“Oh, for the Allmother’s sake.” She aims a glare in his direction. “What did you say to him?”
“I don’t remember! I was a little busy freaking the fuck out in every way possible!”
You have been playing the words on a loop since he said them. “‘I don’t want that,’” you whisper. “‘That’s not what I’ve ever wanted from you.’ That’s what you said.”
He looks about as stricken as a troll can. “I meant I didn’t want to be your master.”
“You want me to be your master.”
“Yes. No. I don’t know. Only the good parts.”
“There are no good parts of being-”
“Kankri,” she says, laying a hand on his arm, “ease up. What good parts, Mituna?”
You look down at your hands, fighting to put words to it. “Like… knowing someone wants you because you’re valuable, and being kept, and having… having a place. And being secure. And knowing that if you’re good, you can stay where you are. And being able to make someone happy. Not the bad parts, not any of the bad parts - not the, the lack of freedom or boundaries or pain or anything. Just the good parts.”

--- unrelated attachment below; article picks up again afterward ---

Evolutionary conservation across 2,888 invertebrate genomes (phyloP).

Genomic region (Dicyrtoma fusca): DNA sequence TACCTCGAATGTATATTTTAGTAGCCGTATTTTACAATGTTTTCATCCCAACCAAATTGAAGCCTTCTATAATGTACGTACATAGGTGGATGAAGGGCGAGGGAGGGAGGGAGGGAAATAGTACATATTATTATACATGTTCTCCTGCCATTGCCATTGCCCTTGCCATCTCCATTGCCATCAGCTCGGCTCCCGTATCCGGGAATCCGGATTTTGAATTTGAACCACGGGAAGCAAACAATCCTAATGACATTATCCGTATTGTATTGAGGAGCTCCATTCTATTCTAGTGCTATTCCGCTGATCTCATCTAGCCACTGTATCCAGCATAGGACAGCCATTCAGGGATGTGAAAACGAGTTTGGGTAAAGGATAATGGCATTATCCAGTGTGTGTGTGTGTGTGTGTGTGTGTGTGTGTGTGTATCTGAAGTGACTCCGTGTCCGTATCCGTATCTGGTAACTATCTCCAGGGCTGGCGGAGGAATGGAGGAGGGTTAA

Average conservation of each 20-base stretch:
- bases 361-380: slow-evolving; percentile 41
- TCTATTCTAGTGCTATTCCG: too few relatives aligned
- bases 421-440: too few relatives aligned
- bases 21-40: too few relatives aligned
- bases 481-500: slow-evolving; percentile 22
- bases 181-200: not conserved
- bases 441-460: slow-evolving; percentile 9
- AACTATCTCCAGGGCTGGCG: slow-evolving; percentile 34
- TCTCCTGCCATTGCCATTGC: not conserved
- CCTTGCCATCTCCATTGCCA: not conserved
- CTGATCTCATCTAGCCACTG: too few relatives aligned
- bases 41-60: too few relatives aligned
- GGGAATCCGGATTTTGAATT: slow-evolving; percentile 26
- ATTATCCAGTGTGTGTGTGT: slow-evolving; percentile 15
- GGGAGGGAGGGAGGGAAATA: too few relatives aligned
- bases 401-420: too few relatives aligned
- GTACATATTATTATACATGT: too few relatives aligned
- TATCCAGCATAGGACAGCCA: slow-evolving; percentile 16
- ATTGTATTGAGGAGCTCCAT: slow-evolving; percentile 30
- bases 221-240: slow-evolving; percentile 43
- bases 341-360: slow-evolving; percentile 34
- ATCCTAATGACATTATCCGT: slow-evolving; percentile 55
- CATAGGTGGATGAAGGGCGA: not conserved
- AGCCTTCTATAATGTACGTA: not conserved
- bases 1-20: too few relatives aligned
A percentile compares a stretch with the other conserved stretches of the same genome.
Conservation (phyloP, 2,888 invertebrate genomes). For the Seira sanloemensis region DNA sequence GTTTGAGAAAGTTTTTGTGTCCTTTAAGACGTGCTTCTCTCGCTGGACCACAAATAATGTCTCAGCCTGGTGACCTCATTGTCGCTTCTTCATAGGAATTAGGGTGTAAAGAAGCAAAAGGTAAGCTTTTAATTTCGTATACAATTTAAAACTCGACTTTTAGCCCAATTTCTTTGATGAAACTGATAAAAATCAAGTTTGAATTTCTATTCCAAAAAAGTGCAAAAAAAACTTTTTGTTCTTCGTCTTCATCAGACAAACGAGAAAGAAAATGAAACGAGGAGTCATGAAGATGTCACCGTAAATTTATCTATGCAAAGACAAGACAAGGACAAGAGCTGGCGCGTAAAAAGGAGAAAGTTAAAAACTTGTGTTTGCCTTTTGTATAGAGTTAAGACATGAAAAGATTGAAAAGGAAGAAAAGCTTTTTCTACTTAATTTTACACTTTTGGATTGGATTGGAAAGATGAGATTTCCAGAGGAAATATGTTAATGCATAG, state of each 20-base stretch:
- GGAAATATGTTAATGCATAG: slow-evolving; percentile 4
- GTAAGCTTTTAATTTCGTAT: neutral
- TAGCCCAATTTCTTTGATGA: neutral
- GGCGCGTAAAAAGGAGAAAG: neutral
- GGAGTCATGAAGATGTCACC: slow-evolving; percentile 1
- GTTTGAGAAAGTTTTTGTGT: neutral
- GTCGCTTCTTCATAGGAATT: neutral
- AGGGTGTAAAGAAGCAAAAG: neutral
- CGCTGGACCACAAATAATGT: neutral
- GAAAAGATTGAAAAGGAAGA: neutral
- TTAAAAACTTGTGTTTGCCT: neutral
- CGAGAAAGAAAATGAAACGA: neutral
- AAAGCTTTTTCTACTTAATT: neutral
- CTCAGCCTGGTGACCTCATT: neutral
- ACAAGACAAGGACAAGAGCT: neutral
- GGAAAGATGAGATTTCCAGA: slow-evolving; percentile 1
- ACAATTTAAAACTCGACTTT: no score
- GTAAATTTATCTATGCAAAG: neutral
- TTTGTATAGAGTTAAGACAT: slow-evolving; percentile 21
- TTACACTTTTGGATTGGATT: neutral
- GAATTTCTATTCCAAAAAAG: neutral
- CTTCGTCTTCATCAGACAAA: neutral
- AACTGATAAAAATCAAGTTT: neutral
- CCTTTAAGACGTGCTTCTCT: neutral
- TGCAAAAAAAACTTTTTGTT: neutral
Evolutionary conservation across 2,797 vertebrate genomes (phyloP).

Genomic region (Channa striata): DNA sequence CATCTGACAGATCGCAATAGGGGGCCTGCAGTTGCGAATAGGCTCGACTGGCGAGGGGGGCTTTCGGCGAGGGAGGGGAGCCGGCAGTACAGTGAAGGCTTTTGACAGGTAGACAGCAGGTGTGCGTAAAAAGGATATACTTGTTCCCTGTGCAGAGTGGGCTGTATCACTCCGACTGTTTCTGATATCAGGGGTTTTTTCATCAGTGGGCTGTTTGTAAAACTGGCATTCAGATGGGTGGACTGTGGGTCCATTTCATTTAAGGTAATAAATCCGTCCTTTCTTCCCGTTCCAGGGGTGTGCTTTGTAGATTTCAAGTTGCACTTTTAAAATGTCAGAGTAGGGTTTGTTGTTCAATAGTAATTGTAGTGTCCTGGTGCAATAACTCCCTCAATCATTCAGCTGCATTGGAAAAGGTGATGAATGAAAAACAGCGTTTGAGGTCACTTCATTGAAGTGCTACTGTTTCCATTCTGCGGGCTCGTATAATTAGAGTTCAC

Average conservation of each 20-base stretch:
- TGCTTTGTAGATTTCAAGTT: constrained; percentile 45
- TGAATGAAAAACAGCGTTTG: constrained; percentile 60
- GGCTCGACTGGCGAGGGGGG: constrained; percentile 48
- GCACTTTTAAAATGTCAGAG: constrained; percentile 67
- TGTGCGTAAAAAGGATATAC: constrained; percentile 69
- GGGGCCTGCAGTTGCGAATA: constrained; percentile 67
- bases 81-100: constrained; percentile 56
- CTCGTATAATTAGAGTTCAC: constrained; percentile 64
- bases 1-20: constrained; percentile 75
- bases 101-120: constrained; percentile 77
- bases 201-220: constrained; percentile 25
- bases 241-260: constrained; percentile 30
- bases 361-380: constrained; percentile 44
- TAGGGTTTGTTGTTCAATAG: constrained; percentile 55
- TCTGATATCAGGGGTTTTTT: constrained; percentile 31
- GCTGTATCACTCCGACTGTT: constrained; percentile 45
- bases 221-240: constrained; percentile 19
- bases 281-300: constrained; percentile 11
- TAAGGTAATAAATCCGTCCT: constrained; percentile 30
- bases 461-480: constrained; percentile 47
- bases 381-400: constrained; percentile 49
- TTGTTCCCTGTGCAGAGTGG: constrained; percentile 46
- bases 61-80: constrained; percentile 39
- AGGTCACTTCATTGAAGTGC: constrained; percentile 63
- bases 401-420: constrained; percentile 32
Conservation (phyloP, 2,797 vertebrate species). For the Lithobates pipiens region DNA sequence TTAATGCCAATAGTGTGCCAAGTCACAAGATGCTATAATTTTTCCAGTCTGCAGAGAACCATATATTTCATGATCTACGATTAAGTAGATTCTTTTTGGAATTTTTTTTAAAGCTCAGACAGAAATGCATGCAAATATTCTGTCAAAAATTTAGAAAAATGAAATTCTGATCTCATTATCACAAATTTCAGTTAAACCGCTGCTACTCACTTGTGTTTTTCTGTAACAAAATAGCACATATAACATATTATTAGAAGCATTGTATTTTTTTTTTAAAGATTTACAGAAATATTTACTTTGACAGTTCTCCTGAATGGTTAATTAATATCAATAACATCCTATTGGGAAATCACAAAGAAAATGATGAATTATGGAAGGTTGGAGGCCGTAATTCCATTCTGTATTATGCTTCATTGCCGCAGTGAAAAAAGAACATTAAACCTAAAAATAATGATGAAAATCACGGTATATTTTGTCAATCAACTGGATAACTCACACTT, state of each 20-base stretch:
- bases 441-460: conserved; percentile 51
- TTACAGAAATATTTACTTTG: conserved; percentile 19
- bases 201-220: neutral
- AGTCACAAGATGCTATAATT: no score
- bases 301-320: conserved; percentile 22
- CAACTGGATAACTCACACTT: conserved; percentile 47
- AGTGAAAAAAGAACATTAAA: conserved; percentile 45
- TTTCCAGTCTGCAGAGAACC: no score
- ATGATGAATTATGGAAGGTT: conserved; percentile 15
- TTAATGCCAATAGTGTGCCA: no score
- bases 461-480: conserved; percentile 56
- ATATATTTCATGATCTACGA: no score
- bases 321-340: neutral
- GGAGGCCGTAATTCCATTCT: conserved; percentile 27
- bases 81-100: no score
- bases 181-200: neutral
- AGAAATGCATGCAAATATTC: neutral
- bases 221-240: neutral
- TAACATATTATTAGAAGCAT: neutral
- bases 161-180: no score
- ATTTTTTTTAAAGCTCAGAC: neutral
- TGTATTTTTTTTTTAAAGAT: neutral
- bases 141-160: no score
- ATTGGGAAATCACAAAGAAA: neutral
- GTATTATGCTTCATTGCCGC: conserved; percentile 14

“Mituna,” he says, soft, pitying, “that’s not slavery. That’s just being loved.”
“Do you think my masters loved me?”
That invites a kind of long lecture about power imbalances and consent and societal romanticization of the slave trade. You don’t mind listening, though. She doesn’t stop him, probably because most of what he’s saying makes a lot of sense. Of course you crave the security of being owned - all trolls want familial security. Of course you want to be wanted and to care for others in turn - all trolls want that. You’ve never been allowed to have anything like that outside the toxic imbalance of a master’s influence. You’ve been taught that that’s what you should aspire to, and that all the horrific parts of slavery won’t matter so much as long as you’re given to the right master. Of course you don't know how to want something outside the framework you were raised in. That doesn't make what you want wrong, it just means you need to rework your definitions.